• Database information
  • Slow query log
  • Other utilization information, depending on the concrete database product. Best approach your DBA.

Collecting this information normally gives a good indication which component is really busy and causes the bottleneck.

Using benchmarks and a systematic approach for tuning

Having an idea about the bottleneck leads you to the proper tuning strategy. However, system behaviors are very complex and experience shows that you need multiple tries to improve the situation. This is typical and not a problem, but makes it important to follow a systematic approach to be able to resolve overload problems. A good background read is this blog post on scaling Camunda in a cluster.

The basic strategy is simple:

  • Set up tests and conduct measurements, which give you a baseline you can compare against.
  • Change something, but best only one thing at a time.
  • Measure again and compare against your benchmark so you get an idea how much the change improved the situation.

For resources like the job executor thread pool, start with small numbers and increase them. If you start too big, you always have to check in two dimensions: increasing and decreasing.


Guessing can lead to wrong conclusions. Hence, we recommend setting up a load testing environment and generating load to get all resources busy. This allows optimizing your system corresponding to your specific load scenario. But we also know that this is hard, especially because you normally have to mock service calls but simulate realistic response times.

A good compromise often is:

  • Monitor the load on your production systems (as indicated above, e.g. using database queries).
  • Change settings and inspect the impact over time.

This is not a scientific but rather hands-on approach. Production load might vary very much, so plan enough time to allow regression towards the mean and keep an eye on other performance indicators like process instances started to judge the results realistically.

Tuning the job executor

There is no configuration of the job executor which is generally sensible. The configuration options and defaults are:

<core-threads>3</core-threads> <1>

<queue-length>10</queue-length> <2>

<job-acquisition name="default">
<property name="maxJobsPerAcquisition">3</property> <3>
<property name="lockTimeInMillis">300000</property> <4>
<property name="waitTimeInMillis">5000</property> <5>

Number of threads that execute jobs.


Number of jobs that can be queued in an in-memory queue, waiting for an execution thread to become available.


Number of jobs acquired at once (in the database).


Time the job will be locked for a specific job executor.


Idle time for acquisition if no executable job was found.

A meaningful configuration has to balance these values according to the given situation. In order to give hints, you need to understand some basics:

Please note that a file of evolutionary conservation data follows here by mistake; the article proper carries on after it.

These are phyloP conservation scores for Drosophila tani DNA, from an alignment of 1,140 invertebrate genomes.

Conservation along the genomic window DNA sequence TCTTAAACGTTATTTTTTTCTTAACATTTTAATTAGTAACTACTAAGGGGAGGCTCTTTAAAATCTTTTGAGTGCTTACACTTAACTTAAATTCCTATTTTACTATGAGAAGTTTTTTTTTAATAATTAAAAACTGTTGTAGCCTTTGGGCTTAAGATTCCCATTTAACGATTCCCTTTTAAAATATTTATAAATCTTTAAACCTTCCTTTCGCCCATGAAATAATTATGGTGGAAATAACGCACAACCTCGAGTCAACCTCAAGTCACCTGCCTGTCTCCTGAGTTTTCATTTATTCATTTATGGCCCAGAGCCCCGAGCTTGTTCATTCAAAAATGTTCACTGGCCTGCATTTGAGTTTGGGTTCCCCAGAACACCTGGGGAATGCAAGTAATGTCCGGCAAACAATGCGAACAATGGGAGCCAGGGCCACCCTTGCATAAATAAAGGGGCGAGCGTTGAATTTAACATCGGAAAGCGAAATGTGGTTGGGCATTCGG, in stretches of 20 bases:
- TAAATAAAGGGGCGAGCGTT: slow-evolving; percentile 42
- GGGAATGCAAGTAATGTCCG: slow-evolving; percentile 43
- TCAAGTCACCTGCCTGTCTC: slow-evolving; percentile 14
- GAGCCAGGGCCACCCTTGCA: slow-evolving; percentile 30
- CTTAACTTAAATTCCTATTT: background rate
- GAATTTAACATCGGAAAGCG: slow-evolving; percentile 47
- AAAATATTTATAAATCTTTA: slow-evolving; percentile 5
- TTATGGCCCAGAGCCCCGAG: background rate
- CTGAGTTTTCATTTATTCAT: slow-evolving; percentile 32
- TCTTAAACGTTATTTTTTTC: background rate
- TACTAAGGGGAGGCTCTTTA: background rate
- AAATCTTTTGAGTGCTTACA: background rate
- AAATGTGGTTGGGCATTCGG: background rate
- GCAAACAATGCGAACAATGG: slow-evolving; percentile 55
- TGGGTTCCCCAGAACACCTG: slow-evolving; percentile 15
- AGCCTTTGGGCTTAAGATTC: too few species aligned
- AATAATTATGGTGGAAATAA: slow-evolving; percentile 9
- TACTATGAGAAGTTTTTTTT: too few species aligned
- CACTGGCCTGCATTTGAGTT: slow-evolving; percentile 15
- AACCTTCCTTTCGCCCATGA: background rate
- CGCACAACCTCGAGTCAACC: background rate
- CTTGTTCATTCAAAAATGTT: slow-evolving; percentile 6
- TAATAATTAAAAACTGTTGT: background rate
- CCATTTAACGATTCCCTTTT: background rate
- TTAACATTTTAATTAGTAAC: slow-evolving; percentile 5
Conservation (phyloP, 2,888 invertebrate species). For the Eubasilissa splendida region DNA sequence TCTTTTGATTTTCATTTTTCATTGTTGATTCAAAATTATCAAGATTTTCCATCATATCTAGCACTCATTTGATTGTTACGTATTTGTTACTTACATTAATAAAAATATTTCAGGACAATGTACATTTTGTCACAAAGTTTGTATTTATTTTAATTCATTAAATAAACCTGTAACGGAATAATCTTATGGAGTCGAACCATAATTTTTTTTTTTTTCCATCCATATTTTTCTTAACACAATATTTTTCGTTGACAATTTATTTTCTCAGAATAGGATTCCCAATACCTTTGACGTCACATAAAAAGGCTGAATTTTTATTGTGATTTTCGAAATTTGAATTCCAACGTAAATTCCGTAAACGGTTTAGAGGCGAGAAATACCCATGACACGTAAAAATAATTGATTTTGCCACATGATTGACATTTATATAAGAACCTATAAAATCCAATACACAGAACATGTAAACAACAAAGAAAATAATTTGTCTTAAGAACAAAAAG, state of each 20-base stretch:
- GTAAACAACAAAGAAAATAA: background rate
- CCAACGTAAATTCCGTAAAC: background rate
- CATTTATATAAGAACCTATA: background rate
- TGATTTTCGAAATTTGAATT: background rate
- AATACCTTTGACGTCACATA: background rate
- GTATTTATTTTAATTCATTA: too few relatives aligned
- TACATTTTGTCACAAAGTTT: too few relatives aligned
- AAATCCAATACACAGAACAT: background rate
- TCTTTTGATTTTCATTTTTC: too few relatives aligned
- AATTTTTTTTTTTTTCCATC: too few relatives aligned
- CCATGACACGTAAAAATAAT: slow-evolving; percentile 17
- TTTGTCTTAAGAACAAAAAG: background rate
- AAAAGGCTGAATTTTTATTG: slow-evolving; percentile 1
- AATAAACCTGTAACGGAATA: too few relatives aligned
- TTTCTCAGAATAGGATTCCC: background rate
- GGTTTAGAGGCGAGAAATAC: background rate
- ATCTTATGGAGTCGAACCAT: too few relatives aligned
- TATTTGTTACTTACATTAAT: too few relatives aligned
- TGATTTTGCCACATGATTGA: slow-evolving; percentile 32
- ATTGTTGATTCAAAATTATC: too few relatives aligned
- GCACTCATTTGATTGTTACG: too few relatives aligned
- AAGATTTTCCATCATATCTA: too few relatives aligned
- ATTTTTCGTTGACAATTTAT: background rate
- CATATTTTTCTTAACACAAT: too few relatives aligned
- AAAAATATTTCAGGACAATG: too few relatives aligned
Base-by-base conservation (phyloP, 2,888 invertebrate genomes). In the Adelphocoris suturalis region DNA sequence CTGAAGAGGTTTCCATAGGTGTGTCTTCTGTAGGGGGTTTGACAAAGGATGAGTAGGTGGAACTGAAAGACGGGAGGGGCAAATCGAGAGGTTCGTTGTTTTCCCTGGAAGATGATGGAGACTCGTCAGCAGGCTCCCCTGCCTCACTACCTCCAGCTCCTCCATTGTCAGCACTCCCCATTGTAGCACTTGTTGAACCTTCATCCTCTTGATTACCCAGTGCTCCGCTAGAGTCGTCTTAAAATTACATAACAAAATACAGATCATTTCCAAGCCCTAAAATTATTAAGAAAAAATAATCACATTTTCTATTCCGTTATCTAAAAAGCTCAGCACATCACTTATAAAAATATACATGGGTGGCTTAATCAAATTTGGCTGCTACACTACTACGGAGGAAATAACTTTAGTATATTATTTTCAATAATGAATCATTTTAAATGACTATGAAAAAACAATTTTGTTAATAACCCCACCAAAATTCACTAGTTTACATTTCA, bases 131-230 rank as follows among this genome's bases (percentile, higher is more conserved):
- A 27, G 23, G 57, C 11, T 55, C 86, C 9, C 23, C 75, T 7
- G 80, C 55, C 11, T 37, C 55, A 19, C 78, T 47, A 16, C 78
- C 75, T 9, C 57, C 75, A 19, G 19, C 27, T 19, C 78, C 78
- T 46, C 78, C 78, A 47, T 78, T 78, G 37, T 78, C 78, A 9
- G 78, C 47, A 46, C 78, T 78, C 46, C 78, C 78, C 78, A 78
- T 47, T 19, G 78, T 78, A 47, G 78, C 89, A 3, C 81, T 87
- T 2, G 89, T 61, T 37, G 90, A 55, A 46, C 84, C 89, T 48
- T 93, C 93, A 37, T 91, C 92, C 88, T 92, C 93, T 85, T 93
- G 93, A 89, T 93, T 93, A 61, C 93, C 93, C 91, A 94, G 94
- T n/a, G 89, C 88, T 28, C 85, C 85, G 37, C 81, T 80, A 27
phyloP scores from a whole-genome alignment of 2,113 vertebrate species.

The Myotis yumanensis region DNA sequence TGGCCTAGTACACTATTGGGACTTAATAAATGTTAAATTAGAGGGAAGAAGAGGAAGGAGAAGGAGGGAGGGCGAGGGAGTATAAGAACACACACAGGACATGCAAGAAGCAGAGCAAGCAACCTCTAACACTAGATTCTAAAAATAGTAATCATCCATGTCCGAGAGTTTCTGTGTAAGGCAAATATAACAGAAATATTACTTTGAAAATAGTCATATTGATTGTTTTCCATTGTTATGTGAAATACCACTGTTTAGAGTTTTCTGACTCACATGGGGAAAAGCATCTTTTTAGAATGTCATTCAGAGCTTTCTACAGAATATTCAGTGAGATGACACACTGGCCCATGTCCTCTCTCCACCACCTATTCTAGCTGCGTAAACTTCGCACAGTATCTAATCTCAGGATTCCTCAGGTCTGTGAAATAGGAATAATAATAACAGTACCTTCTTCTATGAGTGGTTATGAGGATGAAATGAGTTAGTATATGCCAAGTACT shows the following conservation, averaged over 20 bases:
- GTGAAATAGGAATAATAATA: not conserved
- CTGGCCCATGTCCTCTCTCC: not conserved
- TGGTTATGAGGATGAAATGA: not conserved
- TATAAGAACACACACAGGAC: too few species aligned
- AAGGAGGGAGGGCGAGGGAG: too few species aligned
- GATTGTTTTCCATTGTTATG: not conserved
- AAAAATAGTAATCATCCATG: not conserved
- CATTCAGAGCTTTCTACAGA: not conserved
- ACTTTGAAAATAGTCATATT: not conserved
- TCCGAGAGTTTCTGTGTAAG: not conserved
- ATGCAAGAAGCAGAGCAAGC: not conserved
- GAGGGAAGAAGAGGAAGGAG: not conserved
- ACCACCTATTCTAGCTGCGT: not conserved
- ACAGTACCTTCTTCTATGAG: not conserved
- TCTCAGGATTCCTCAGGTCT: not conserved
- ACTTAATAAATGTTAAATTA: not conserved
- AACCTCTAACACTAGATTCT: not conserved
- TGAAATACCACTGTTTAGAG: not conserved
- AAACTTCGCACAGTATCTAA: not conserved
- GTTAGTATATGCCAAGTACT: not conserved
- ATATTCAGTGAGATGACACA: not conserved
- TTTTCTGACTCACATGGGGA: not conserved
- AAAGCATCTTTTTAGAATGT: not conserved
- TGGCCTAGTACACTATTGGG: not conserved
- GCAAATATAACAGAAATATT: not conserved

• It does not make sense to have more active threads than the CPU cores can directly handle. Otherwise, you will just swap in and out threads and hinder efficient computation.
  • Whenever a thread blocks because of i/o, e.g. the user waits for some database operation to finish, it is not active and the CPU will not be bothered with it.

When you want to figure out how many threads you can assign to the job executor thread pool (1) you need to know how much threads are available in total and how much threads are already in use by other thread pools (web server and servlets, scheduling frameworks, EJB, JMS, etc.) The more components you run on your machine, the harder it gets to predict the free CPU capacity. This is also true for virtualized environments where resources are shared.

You also have to think about the nature of your processes: Do you run CPU intensive computations by Camunda job executor threads, or do you wait most of the time for remote service calls? Typical processes spend their time waiting for i/o. In this case, you can safely increase the number of threads. Keep in mind that scaling up Camunda puts more load on downstream services and systems, so you might need to throttle it to avoid "denial of service attacks".

When increasing the number of threads, make sure that you also increase the internal queue size (2), otherwise it might run empty, and your threads don't get new jobs to execute. On the other hand, the queue should not be made too big. In a cluster too big queue sizes can lead to one node taking all jobs into his queue leaving other cluster node idle. If you queue up more jobs than you can finish within the lock timeout (4), jobs are timed out and will be executed twice (with one running into an optimistic lock exception).

A typical approach to tune performance is:

  • Start with the number of threads = CPU cores * 1.5
  • Increase queue size stepwise until there is no gain in throughput anymore because all threads are "busy" waiting for i/o.
  • Now increase worker threads and afterward queue size and always check that this improves throughput.